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As the largest generation of the last century approaches their senior years, the aging-in-place philosophy looks to become the next great revolution in housing.
What do today’s baby boomers and Disney’s Peter Pan have in common? According to research done by Doctor Donald Shiner of Mount Saint Vincent University, they both feel as though they will never grow old. Now everyone knows that acting young can keep you feeling young at heart and possibly lead to a longer life, but Dr. Shiner is warning boomers that denying or neglecting the fact that they are aging prevents boomers from making necessary changes to their home and lifestyle.
“1,000 boomers are turning 65 each day as of January 2011 for the next 20 years,” explains Dr. Shiner. “There is no way Canada as a country can take care of that many people. Hospitals and senior housing just won’t have enough space and the country just can’t do it financially.”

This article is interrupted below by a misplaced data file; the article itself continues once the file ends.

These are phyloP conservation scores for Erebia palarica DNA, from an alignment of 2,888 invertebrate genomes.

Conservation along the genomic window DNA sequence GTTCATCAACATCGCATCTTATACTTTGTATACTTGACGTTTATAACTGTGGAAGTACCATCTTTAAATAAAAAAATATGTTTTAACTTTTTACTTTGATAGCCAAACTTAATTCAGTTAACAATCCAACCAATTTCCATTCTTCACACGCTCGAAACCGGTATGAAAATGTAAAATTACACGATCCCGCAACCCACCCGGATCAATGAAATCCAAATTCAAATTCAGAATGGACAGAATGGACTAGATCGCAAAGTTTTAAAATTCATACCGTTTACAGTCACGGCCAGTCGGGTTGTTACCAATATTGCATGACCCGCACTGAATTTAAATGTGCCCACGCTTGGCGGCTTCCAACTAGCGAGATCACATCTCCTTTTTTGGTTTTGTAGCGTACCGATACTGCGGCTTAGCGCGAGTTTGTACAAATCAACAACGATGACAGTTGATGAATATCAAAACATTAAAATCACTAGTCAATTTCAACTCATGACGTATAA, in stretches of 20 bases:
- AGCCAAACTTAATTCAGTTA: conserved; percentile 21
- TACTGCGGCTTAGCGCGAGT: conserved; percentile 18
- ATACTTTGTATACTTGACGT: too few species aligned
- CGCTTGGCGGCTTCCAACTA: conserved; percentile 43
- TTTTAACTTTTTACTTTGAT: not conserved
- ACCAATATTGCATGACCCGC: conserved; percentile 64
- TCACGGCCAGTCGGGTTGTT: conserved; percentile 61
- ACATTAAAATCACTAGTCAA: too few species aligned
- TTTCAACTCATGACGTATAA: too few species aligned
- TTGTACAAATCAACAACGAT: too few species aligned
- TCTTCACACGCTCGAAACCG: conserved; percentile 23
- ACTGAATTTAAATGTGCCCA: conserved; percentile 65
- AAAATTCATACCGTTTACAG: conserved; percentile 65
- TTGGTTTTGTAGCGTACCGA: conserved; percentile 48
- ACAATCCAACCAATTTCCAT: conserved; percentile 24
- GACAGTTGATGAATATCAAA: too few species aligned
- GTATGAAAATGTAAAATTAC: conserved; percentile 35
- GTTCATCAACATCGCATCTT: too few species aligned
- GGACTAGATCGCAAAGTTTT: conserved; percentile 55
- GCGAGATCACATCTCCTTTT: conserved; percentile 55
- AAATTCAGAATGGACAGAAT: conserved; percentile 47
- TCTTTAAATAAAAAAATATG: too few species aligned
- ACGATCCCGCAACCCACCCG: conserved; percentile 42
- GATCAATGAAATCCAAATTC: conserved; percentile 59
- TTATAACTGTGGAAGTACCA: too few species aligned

This age wave is a ticking time bomb the residential housing industry has been discussing for years. Now that many are aware of the issue, industry leaders are undergoing significant changes to accommodate Canada’s rapidly aging population.
Aging-in-place is the new term, and builders and renovators who understand the issues of an aging population are starting to educate boomers on options available to make life comfortable, safe, and accessible. Aging-in-place design principles can be applied to almost any style of home.
“Builders are now faced with an opportunity to make life better for all clients as they age,” says Dr. Shiner. “Not only can the home have a higher resale value, but the space becomes accessible to seniors, the disabled, children and anyone recovering from an accident.”
Aging-in-place modifications can be as simple as changing the doorframes from 32 inches to 36 inches, or installing a comfort-height toilet with grab bars in the bathroom. The bathroom is an accident-prone space not only for seniors, but also for adults and families, and renovations can be done now to keep people out of the emergency room and safe in their own home.